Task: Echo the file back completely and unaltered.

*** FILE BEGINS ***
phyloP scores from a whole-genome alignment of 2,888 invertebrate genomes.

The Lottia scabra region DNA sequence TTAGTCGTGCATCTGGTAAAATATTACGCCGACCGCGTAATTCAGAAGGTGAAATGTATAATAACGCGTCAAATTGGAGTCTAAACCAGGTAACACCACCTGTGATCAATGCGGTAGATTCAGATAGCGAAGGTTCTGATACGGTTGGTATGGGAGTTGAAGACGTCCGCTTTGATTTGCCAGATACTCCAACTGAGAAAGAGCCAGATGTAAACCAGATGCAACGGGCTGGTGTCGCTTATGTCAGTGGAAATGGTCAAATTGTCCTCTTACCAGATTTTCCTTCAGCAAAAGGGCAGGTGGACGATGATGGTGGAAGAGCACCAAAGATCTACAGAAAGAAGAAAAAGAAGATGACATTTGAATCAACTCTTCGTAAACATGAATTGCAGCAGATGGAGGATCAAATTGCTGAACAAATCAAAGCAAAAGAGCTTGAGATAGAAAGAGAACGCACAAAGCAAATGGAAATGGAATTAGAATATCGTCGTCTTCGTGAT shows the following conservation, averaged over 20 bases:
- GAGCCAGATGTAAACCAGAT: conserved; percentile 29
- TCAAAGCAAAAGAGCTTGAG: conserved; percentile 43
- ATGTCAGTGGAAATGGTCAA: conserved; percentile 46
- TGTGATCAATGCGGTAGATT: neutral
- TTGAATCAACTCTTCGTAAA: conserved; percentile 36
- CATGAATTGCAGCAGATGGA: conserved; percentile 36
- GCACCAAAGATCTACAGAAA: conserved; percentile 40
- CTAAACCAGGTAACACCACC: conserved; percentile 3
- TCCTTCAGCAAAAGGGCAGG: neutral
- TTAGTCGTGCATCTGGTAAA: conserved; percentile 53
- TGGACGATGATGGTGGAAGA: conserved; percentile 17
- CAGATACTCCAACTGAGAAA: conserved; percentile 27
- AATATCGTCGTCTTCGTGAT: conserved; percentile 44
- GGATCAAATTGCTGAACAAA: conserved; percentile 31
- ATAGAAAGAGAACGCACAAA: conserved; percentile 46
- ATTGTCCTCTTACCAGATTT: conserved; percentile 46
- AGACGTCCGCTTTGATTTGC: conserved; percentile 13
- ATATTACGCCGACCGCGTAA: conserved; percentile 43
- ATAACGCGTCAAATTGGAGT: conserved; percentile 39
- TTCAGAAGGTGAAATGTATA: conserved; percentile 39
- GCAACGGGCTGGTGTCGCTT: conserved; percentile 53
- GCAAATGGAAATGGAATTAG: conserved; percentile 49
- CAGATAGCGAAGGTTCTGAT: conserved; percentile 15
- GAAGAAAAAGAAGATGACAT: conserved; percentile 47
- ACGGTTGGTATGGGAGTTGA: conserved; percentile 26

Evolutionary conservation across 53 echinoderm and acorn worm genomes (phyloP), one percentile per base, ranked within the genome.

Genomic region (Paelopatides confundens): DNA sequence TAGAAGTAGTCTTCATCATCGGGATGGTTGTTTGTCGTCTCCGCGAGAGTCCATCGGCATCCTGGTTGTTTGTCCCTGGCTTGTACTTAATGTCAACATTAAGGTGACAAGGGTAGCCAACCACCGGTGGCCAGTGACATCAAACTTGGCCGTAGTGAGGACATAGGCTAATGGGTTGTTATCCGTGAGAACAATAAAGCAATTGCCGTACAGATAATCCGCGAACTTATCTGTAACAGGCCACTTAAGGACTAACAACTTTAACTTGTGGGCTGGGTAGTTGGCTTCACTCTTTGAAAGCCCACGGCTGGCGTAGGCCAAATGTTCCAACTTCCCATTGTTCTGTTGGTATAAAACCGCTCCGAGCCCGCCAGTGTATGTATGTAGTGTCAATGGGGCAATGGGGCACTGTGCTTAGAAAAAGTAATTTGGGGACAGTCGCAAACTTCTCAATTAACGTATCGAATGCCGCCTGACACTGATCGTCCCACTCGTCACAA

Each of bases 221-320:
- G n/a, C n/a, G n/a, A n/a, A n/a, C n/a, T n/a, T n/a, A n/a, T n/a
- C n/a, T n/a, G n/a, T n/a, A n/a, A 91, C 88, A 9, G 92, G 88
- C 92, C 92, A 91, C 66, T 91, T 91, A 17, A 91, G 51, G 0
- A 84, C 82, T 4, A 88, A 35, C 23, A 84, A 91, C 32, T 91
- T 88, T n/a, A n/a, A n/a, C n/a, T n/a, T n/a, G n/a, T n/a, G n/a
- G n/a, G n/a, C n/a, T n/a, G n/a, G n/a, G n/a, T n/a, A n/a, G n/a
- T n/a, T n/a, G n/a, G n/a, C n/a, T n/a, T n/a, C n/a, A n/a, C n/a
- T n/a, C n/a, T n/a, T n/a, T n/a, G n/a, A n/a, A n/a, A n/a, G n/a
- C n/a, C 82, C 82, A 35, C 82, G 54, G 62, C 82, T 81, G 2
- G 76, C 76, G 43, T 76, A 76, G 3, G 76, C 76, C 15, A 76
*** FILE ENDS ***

phyloP scores from a whole-genome alignment of 2,888 invertebrate genomes.

The Lottia scabra region DNA sequence TTAGTCGTGCATCTGGTAAAATATTACGCCGACCGCGTAATTCAGAAGGTGAAATGTATAATAACGCGTCAAATTGGAGTCTAAACCAGGTAACACCACCTGTGATCAATGCGGTAGATTCAGATAGCGAAGGTTCTGATACGGTTGGTATGGGAGTTGAAGACGTCCGCTTTGATTTGCCAGATACTCCAACTGAGAAAGAGCCAGATGTAAACCAGATGCAACGGGCTGGTGTCGCTTATGTCAGTGGAAATGGTCAAATTGTCCTCTTACCAGATTTTCCTTCAGCAAAAGGGCAGGTGGACGATGATGGTGGAAGAGCACCAAAGATCTACAGAAAGAAGAAAAAGAAGATGACATTTGAATCAACTCTTCGTAAACATGAATTGCAGCAGATGGAGGATCAAATTGCTGAACAAATCAAAGCAAAAGAGCTTGAGATAGAAAGAGAACGCACAAAGCAAATGGAAATGGAATTAGAATATCGTCGTCTTCGTGAT shows the following conservation, averaged over 20 bases:
- GAGCCAGATGTAAACCAGAT: conserved; percentile 29
- TCAAAGCAAAAGAGCTTGAG: conserved; percentile 43
- ATGTCAGTGGAAATGGTCAA: conserved; percentile 46
- TGTGATCAATGCGGTAGATT: neutral
- TTGAATCAACTCTTCGTAAA: conserved; percentile 36
- CATGAATTGCAGCAGATGGA: conserved; percentile 36
- GCACCAAAGATCTACAGAAA: conserved; percentile 40
- CTAAACCAGGTAACACCACC: conserved; percentile 3
- TCCTTCAGCAAAAGGGCAGG: neutral
- TTAGTCGTGCATCTGGTAAA: conserved; percentile 53
- TGGACGATGATGGTGGAAGA: conserved; percentile 17
- CAGATACTCCAACTGAGAAA: conserved; percentile 27
- AATATCGTCGTCTTCGTGAT: conserved; percentile 44
- GGATCAAATTGCTGAACAAA: conserved; percentile 31
- ATAGAAAGAGAACGCACAAA: conserved; percentile 46
- ATTGTCCTCTTACCAGATTT: conserved; percentile 46
- AGACGTCCGCTTTGATTTGC: conserved; percentile 13
- ATATTACGCCGACCGCGTAA: conserved; percentile 43
- ATAACGCGTCAAATTGGAGT: conserved; percentile 39
- TTCAGAAGGTGAAATGTATA: conserved; percentile 39
- GCAACGGGCTGGTGTCGCTT: conserved; percentile 53
- GCAAATGGAAATGGAATTAG: conserved; percentile 49
- CAGATAGCGAAGGTTCTGAT: conserved; percentile 15
- GAAGAAAAAGAAGATGACAT: conserved; percentile 47
- ACGGTTGGTATGGGAGTTGA: conserved; percentile 26

Evolutionary conservation across 53 echinoderm and acorn worm genomes (phyloP), one percentile per base, ranked within the genome.

Genomic region (Paelopatides confundens): DNA sequence TAGAAGTAGTCTTCATCATCGGGATGGTTGTTTGTCGTCTCCGCGAGAGTCCATCGGCATCCTGGTTGTTTGTCCCTGGCTTGTACTTAATGTCAACATTAAGGTGACAAGGGTAGCCAACCACCGGTGGCCAGTGACATCAAACTTGGCCGTAGTGAGGACATAGGCTAATGGGTTGTTATCCGTGAGAACAATAAAGCAATTGCCGTACAGATAATCCGCGAACTTATCTGTAACAGGCCACTTAAGGACTAACAACTTTAACTTGTGGGCTGGGTAGTTGGCTTCACTCTTTGAAAGCCCACGGCTGGCGTAGGCCAAATGTTCCAACTTCCCATTGTTCTGTTGGTATAAAACCGCTCCGAGCCCGCCAGTGTATGTATGTAGTGTCAATGGGGCAATGGGGCACTGTGCTTAGAAAAAGTAATTTGGGGACAGTCGCAAACTTCTCAATTAACGTATCGAATGCCGCCTGACACTGATCGTCCCACTCGTCACAA

Each of bases 221-320:
- G n/a, C n/a, G n/a, A n/a, A n/a, C n/a, T n/a, T n/a, A n/a, T n/a
- C n/a, T n/a, G n/a, T n/a, A n/a, A 91, C 88, A 9, G 92, G 88
- C 92, C 92, A 91, C 66, T 91, T 91, A 17, A 91, G 51, G 0
- A 84, C 82, T 4, A 88, A 35, C 23, A 84, A 91, C 32, T 91
- T 88, T n/a, A n/a, A n/a, C n/a, T n/a, T n/a, G n/a, T n/a, G n/a
- G n/a, G n/a, C n/a, T n/a, G n/a, G n/a, G n/a, T n/a, A n/a, G n/a
- T n/a, T n/a, G n/a, G n/a, C n/a, T n/a, T n/a, C n/a, A n/a, C n/a
- T n/a, C n/a, T n/a, T n/a, T n/a, G n/a, A n/a, A n/a, A n/a, G n/a
- C n/a, C 82, C 82, A 35, C 82, G 54, G 62, C 82, T 81, G 2
- G 76, C 76, G 43, T 76, A 76, G 3, G 76, C 76, C 15, A 76